• More than 5,000 Belmont residents are estimated to use the facility each year.
      • The facility is designed to be able to serve the entire Belmont community with a wide array of programming both “with ice” and “without ice.”
      • The facility also provides services for players and attendees at practices and events on Harris Field and the nearby fields.
    How will decisions be made regarding use of the facility?
    • Programming plans for the facility will be developed WITH INPUT FROM THE COMMUNITY through a 9–12-month, iterative community input process to establish priorities and guidelines.
    • The Select Board is responsible for creating a management and programming plan for the new facility, working with the Town Administrator, Recreation Commission, and Recreation Department.
    • The Building Committee is responsible for designing and constructing the building and does not play a role in operations.
    What are the possibilities for use of the facility?
    • The facility is designed to operate for 12 months/year, which allows for 7.5 additional months of programming. This creates many more hours for different types of programming that allow many more people to participate.
    • The facility is designed for flexibility and will support activities both with ice and without ice, as well as activities on Harris Track and Field and the other nearby fields.
      • Activities with ice could include skating lessons, open skating, figure skating, hockey, special needs programs, community skating events, and more.
      • Activities without ice could include summer camps, pickleball, exercise classes, special events, and many other sports and recreation programs.
      • The facility will replace the locker rooms used by football and hockey teams that are currently housed in the White Field House. (The White Field House will be demolished.) In addition, the new facility is designed to support additional teams on Harris Field and the nearby fields.
      • The facility will serve spectators on Harris Field and nearby fields by providing bathrooms and concessions during BHS and youth sports games and practices, as well as community events like Soccer Night and the Apple or Becca Pizzi 5K Runs.
    Will we rent the facility to other organizations?
    • Belmont has always rented ice time to organizations including Belmont Youth Hockey, Valley Hockey League (to host games), and Belmont Hill School (during hours when our students are in class).
    • Defining the balance of time allocated for rentals, Belmont High School teams, and Recreation programs will be determined through the Community Input process described above.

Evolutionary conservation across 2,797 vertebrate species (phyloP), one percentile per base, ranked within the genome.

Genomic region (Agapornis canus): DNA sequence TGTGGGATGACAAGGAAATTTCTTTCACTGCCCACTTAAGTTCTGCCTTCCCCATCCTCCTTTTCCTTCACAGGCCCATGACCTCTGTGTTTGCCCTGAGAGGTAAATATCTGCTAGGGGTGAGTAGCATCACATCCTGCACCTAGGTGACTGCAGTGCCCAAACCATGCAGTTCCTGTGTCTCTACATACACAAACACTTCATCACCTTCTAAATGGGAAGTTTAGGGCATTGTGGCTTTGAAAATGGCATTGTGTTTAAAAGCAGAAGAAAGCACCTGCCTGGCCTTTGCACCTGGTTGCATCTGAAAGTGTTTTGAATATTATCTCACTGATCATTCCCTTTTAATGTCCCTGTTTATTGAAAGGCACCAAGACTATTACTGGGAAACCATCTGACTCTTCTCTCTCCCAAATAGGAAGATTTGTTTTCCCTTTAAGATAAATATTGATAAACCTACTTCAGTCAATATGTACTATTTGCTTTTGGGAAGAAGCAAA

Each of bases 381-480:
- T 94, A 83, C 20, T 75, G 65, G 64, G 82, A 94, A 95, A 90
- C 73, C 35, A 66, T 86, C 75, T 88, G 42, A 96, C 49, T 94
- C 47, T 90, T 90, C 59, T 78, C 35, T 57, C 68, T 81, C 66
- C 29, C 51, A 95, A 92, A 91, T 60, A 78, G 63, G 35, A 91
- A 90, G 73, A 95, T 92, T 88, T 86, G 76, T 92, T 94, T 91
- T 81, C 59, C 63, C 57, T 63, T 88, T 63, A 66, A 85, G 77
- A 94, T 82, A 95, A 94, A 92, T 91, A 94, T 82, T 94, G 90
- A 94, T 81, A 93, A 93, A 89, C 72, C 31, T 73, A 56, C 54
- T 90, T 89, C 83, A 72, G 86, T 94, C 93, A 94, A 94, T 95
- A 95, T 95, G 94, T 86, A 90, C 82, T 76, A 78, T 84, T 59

Who will make decisions about operations?
    • If the facility is approved by voters, the Select Board, working with the Town Administrator, Recreation Commission, and Recreation Department, will be responsible for the policies and decisions for the operations of the facility.
    How will the facility be managed?
    • The facility can be managed in one of two ways: either hiring a management company to run the facility or hiring staff to manage it internally.
    • If the facility is approved by voters, the Select Board, working with the Town Administrator, will be responsible for developing a plan for managing the facility.
    Will the facility break even? How much will it cost to run the facility?
    • Revenue and expenses for the facility are dependent on the management and programming models that are chosen.
      • After the election, a community input process will begin that establishes priorities for use of the facility.
    • Currently, there are two sources of revenue from the rink: rentals to Belmont Youth Hockey, Valley Hockey League, and the Belmont Hill School; and participation fees for Recreation programs.
    • With the new facility, which will operate for 12 months/year, there will be more opportunity for programming and more revenue generated.
    • Operating cost is minimized by the design of a sealed and well-insulated building, installation of efficient modern systems; and the use of solar panels.



    What is the status of the old rink?
    • The old rink closed permanently on March 18 because it cannot make ice.
    • SEE IT FOR YOURSELF — Watch this 4-minute video to learn more about the condition of the old rink. (The video is best viewed in full-screen mode.)
    • Or look through the photos and explanations in the picture gallery.